I was looking through my pizza list for a good winter pizza, and came upon the single word “potato.” I started playing with that idea, and added in the Fontina Valle d’Aosta we had just bought at The Cheese Board, more of the prosciutto I was buying for last night’s pasta, and the excess chives, also from last night’s pasta. It’s a go.
I defrosted a 1/3 dough for this pizza, and also a 3 1/2 oz chunk of Precious mozzarella from Costco. I boiled up (in salted water) our three Yukon Gold potatoes, split in half, and ended up using 1 1/2 of them, cut into 1/4″ or so slices. I also cut one large potato round which neatly covered a hole I made biaxident in the crust when pre-cooking it. I tore up about 1 1/2 strips of the slightly-thicker-cut prosciutto. I cut up a pile of chives – probably ended up with more than 1/4 cup, after chopping them pretty finely. I cut one largish yellow onion in half lengthwise, and then into 1/4″ or less slices, and cooked it slowly in a bit of oil and perhaps 1 tsp butter (which was lying around) for about 30 minutes. I salted and peppered the onion and mixed the spices in well.
I pre-cooked the pizza crust for 1 1/2 minutes as usual (this is where I tore the crust a bit), then brushed with olive oil. I put most of the 3 1/2 oz of grated mozzarella over the crust, then something like 3 Tbsp (this is a lot) of chives, then potato slices (salted them), prosciutto, and the onion. I topped with the smaller part of the mozz, and something like 2 or 2 1/2 oz fontina, grated. I baked the pizza about 6 minutes, but I didn’t set a timer so not sure. I strewed the remaining >1 Tbsp chopped chives over the top, and served. We were both quite pleased with this pizza.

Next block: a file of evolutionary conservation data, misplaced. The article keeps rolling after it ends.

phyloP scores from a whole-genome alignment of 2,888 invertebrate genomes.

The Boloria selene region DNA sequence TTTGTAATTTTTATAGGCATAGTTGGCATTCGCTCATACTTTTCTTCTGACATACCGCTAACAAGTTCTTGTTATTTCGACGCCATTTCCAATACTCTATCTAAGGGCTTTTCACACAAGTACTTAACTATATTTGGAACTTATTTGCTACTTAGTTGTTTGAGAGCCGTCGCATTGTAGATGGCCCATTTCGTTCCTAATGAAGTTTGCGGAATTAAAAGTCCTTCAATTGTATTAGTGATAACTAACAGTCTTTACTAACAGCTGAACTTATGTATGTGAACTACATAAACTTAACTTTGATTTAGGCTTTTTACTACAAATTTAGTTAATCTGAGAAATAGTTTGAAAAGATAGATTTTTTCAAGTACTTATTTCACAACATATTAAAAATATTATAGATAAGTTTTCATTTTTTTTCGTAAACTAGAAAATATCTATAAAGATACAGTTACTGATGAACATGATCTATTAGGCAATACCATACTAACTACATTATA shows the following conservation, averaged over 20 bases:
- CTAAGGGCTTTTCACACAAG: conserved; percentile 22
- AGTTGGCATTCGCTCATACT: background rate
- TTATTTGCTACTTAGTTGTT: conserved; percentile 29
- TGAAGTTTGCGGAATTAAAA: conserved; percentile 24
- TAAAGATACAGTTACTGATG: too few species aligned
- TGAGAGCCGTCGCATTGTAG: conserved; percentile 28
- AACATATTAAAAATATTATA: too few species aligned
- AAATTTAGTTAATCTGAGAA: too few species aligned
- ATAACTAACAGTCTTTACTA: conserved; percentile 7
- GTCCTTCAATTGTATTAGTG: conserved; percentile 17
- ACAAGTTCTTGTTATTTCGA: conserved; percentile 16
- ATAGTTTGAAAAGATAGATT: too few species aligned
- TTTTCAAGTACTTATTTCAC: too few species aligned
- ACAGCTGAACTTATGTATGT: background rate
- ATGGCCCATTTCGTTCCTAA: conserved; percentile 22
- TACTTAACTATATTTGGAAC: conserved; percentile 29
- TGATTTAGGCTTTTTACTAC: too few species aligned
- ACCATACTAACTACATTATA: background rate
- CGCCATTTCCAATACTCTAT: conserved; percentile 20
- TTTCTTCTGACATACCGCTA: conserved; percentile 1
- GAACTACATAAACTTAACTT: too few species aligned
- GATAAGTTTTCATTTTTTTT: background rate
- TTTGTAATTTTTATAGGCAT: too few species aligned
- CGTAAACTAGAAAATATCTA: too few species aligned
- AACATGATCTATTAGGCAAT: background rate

I bought a couple of “adolescent bok choi” plants from the Berkeley farmers’ market, and cooked these tonight. I washed the leaves and cut them into something loike 1″ squares, though the stems may be smaller and the leaves larger than that. Cooked in a bit of olive oil and maybe 1` tsp unsalted (b/c that was what was open) butter for a long time (started just before putting the crust in the oven to pre-cook), salting and peppering a bit near the end of the cooking time.
D found a recommended wine at the Bowl, and it was a Grape Expectations import so he bought it to try. Called “Domaine Le Clos des Lumieres,” it is a grenache from 2013, with the indication geographique “Pays du Gard.” We both really liked this wine, and it is low priced ($7.99), so definitely a keeper.
Lunch: [Adding this and the pictures while finally posting 20150614]